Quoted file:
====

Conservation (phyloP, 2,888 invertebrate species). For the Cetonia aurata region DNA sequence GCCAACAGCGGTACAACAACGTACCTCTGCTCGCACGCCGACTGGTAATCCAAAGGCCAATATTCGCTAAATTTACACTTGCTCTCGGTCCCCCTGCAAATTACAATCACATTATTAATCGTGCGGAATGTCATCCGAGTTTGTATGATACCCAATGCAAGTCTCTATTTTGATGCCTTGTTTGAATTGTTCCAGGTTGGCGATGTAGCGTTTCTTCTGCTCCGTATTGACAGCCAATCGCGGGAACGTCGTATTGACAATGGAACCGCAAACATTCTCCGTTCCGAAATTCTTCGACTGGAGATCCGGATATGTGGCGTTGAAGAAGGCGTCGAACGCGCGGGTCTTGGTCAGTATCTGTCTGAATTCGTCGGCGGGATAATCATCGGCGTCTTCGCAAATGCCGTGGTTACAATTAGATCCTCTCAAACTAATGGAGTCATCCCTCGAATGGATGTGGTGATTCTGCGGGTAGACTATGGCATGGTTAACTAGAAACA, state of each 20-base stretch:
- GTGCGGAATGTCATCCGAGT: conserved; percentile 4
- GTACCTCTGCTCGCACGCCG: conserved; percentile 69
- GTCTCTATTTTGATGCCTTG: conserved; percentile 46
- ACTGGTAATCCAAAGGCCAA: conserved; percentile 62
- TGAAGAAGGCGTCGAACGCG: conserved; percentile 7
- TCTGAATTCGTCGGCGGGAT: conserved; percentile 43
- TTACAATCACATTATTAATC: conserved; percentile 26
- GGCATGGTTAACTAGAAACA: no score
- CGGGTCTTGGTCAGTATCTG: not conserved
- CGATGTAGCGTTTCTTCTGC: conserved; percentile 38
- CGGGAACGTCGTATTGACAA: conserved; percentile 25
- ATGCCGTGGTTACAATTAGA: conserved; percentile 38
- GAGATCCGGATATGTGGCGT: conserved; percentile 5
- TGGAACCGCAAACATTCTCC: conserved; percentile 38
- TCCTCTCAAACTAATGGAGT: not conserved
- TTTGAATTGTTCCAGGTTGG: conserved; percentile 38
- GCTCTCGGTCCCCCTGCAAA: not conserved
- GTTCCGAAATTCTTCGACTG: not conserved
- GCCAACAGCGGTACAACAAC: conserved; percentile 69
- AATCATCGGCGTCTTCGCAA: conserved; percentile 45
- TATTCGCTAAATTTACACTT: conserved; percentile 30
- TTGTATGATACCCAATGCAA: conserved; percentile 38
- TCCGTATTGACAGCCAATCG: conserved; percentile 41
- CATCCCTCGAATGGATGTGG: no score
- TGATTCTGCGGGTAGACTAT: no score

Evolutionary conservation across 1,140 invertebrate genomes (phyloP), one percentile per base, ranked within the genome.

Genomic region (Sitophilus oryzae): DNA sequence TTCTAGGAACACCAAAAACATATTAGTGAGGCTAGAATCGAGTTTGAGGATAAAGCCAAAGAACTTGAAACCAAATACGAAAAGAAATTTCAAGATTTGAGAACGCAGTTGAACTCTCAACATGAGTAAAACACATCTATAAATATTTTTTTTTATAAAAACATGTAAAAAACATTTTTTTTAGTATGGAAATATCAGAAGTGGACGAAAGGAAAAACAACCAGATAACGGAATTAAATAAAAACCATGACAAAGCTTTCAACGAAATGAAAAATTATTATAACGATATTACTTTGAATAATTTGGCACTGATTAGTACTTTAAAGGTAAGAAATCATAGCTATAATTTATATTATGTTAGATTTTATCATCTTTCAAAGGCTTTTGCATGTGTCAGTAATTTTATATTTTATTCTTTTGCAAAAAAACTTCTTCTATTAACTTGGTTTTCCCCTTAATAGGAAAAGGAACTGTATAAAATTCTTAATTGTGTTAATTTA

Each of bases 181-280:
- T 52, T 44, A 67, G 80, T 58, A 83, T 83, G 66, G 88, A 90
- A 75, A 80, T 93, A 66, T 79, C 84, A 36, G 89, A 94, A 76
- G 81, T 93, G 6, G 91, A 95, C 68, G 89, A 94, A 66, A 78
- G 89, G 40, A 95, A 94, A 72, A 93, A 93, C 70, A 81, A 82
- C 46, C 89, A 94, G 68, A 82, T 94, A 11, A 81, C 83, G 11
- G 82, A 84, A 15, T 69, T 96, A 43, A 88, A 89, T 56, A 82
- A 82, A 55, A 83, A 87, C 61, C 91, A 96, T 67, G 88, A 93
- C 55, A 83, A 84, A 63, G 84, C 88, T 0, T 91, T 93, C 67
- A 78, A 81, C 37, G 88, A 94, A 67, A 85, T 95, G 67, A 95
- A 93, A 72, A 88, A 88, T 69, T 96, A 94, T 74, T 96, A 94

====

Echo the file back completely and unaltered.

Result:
Conservation (phyloP, 2,888 invertebrate species). For the Cetonia aurata region DNA sequence GCCAACAGCGGTACAACAACGTACCTCTGCTCGCACGCCGACTGGTAATCCAAAGGCCAATATTCGCTAAATTTACACTTGCTCTCGGTCCCCCTGCAAATTACAATCACATTATTAATCGTGCGGAATGTCATCCGAGTTTGTATGATACCCAATGCAAGTCTCTATTTTGATGCCTTGTTTGAATTGTTCCAGGTTGGCGATGTAGCGTTTCTTCTGCTCCGTATTGACAGCCAATCGCGGGAACGTCGTATTGACAATGGAACCGCAAACATTCTCCGTTCCGAAATTCTTCGACTGGAGATCCGGATATGTGGCGTTGAAGAAGGCGTCGAACGCGCGGGTCTTGGTCAGTATCTGTCTGAATTCGTCGGCGGGATAATCATCGGCGTCTTCGCAAATGCCGTGGTTACAATTAGATCCTCTCAAACTAATGGAGTCATCCCTCGAATGGATGTGGTGATTCTGCGGGTAGACTATGGCATGGTTAACTAGAAACA, state of each 20-base stretch:
- GTGCGGAATGTCATCCGAGT: conserved; percentile 4
- GTACCTCTGCTCGCACGCCG: conserved; percentile 69
- GTCTCTATTTTGATGCCTTG: conserved; percentile 46
- ACTGGTAATCCAAAGGCCAA: conserved; percentile 62
- TGAAGAAGGCGTCGAACGCG: conserved; percentile 7
- TCTGAATTCGTCGGCGGGAT: conserved; percentile 43
- TTACAATCACATTATTAATC: conserved; percentile 26
- GGCATGGTTAACTAGAAACA: no score
- CGGGTCTTGGTCAGTATCTG: not conserved
- CGATGTAGCGTTTCTTCTGC: conserved; percentile 38
- CGGGAACGTCGTATTGACAA: conserved; percentile 25
- ATGCCGTGGTTACAATTAGA: conserved; percentile 38
- GAGATCCGGATATGTGGCGT: conserved; percentile 5
- TGGAACCGCAAACATTCTCC: conserved; percentile 38
- TCCTCTCAAACTAATGGAGT: not conserved
- TTTGAATTGTTCCAGGTTGG: conserved; percentile 38
- GCTCTCGGTCCCCCTGCAAA: not conserved
- GTTCCGAAATTCTTCGACTG: not conserved
- GCCAACAGCGGTACAACAAC: conserved; percentile 69
- AATCATCGGCGTCTTCGCAA: conserved; percentile 45
- TATTCGCTAAATTTACACTT: conserved; percentile 30
- TTGTATGATACCCAATGCAA: conserved; percentile 38
- TCCGTATTGACAGCCAATCG: conserved; percentile 41
- CATCCCTCGAATGGATGTGG: no score
- TGATTCTGCGGGTAGACTAT: no score

Evolutionary conservation across 1,140 invertebrate genomes (phyloP), one percentile per base, ranked within the genome.

Genomic region (Sitophilus oryzae): DNA sequence TTCTAGGAACACCAAAAACATATTAGTGAGGCTAGAATCGAGTTTGAGGATAAAGCCAAAGAACTTGAAACCAAATACGAAAAGAAATTTCAAGATTTGAGAACGCAGTTGAACTCTCAACATGAGTAAAACACATCTATAAATATTTTTTTTTATAAAAACATGTAAAAAACATTTTTTTTAGTATGGAAATATCAGAAGTGGACGAAAGGAAAAACAACCAGATAACGGAATTAAATAAAAACCATGACAAAGCTTTCAACGAAATGAAAAATTATTATAACGATATTACTTTGAATAATTTGGCACTGATTAGTACTTTAAAGGTAAGAAATCATAGCTATAATTTATATTATGTTAGATTTTATCATCTTTCAAAGGCTTTTGCATGTGTCAGTAATTTTATATTTTATTCTTTTGCAAAAAAACTTCTTCTATTAACTTGGTTTTCCCCTTAATAGGAAAAGGAACTGTATAAAATTCTTAATTGTGTTAATTTA

Each of bases 181-280:
- T 52, T 44, A 67, G 80, T 58, A 83, T 83, G 66, G 88, A 90
- A 75, A 80, T 93, A 66, T 79, C 84, A 36, G 89, A 94, A 76
- G 81, T 93, G 6, G 91, A 95, C 68, G 89, A 94, A 66, A 78
- G 89, G 40, A 95, A 94, A 72, A 93, A 93, C 70, A 81, A 82
- C 46, C 89, A 94, G 68, A 82, T 94, A 11, A 81, C 83, G 11
- G 82, A 84, A 15, T 69, T 96, A 43, A 88, A 89, T 56, A 82
- A 82, A 55, A 83, A 87, C 61, C 91, A 96, T 67, G 88, A 93
- C 55, A 83, A 84, A 63, G 84, C 88, T 0, T 91, T 93, C 67
- A 78, A 81, C 37, G 88, A 94, A 67, A 85, T 95, G 67, A 95
- A 93, A 72, A 88, A 88, T 69, T 96, A 94, T 74, T 96, A 94